How to Handle HIPAA Privacy Complaints


Patients have the right to file a complaint when they believe your organization has mishandled their information or otherwise violated the HIPAA rules. Patients may mail, fax, or email a complaint to your organization or file one through the OCR’s Complaint Portal. Their complaint describes what your organization did that they believe violated their HIPAA privacy rights.

Conducting an Internal Investigation

When you receive a HIPAA complaint, you (the Privacy Officer) must conduct an internal investigation. Go through the following steps in a timely manner:

  1. Date stamp and log the complaint.
  2. Provide written notice to the patient acknowledging that you received their complaint.
  3. Find out who was involved and whether or not your policies and procedures were violated.
  4. If a violation has not occurred, date stamp the complaint and consider it closed, and then send a written notice to the complainant detailing the findings and resolution.
  5. If a violation has occurred:
    • Speak to and take statements from the responsible parties. If the violation was caused by a business associate, forward the complaint to them, log the complaint as being forwarded, and notify the complainant.
    • Discover the root cause of the violation.
    • Take actions to mitigate harm.
    • Update your policies and procedures to address any omissions that may have contributed to the complaint.
    • Pass the results to HR for disciplinary action, if necessary.
    • Retrain your staff.
  6. After the investigation, notify the complainant in writing as soon as feasible and explain your findings, as well as what you will do to prevent it from happening in the future.
  7. And finally, collect documentation related to the investigation and any resolutions for your files.

Cooperating with the OCR

If the complainant isn’t satisfied with your investigation and findings, they may forward their complaint to the Office for Civil Rights. The Secretary HHS will then decide if the complaint meets their criteria for acceptance. If the OCR investigates, you will have to submit to their investigation process, which begins with you submitting a current investigation of the complaint.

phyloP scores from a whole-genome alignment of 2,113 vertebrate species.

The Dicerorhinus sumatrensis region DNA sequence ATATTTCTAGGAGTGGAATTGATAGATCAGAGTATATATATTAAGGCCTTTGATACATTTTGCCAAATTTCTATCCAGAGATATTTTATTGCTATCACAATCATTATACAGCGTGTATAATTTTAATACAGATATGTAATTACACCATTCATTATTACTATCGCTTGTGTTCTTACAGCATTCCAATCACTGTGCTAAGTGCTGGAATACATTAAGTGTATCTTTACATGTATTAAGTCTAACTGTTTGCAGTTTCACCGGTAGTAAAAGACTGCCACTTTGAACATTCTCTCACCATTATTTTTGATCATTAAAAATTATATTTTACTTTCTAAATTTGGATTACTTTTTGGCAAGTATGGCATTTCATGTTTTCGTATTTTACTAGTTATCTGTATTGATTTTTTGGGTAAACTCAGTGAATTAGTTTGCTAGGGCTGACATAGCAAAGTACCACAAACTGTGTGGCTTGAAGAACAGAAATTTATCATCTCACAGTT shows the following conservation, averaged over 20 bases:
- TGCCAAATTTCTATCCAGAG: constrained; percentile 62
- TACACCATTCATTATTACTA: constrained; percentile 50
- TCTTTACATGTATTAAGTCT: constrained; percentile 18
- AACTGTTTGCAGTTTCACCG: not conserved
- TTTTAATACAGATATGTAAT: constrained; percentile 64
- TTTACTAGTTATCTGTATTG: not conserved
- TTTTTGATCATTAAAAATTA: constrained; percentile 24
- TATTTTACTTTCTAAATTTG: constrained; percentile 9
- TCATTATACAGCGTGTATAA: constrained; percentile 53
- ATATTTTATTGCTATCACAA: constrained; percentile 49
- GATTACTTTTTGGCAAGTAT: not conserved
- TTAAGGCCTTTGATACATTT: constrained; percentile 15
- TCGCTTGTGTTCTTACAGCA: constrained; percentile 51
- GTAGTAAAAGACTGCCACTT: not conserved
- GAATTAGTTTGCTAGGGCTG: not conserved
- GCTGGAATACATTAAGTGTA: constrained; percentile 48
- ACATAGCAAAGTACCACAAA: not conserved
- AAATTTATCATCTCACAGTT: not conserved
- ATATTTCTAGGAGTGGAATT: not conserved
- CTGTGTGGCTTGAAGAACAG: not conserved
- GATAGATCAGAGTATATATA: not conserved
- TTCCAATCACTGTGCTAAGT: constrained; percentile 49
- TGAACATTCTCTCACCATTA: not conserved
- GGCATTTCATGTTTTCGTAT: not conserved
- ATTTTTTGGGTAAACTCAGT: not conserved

Additional OCR investigation may include a review of your policies and procedures or a visit to your facility. Be responsive and compliant in the process. Do not try to retaliate against the patient who complained. A lack of cooperativeness will only hurt your organization and invite further fines and penalties from OCR.

(Keep in mind, actions taken before April 14, 2003, aren’t subject to OCR investigations or enforcement actions because that was the cut-off date for complying with the HIPAA Privacy Rule.)

At the end of the investigation, the OCR will issue a letter describing the resolution. They will direct you on how to address any issues that the complainant identified. Make sure you voluntarily comply with the HIPAA rules, take any required corrective action, and agree to the OCR’s settlement.

If the OCR imposes a civil monetary penalty, your organization may request a hearing. In this case, an HHS administrative law judge decides if the penalties are warranted or not.

READ MORE: 5 Key Questions About HIPAA Violations, Fines, and Penalties

Being Prepared For Investigations

Are you prepared for a potential investigation?

Don’t wait until the Office of Civil Rights (OCR) comes knocking. Use this checklist to prepare now for potential investigations and find the confidence that comes from knowing you can prove compliance.

In Summary

Patients have the right to complain to their providers about how their information has been used or handled, or if they have been denied a privacy right. This is an important way of empowering patients and keeping covered entities accountable for their actions.

Make sure you document all complaints your organization receives and any complaint resolutions and maintain documentation for six years.

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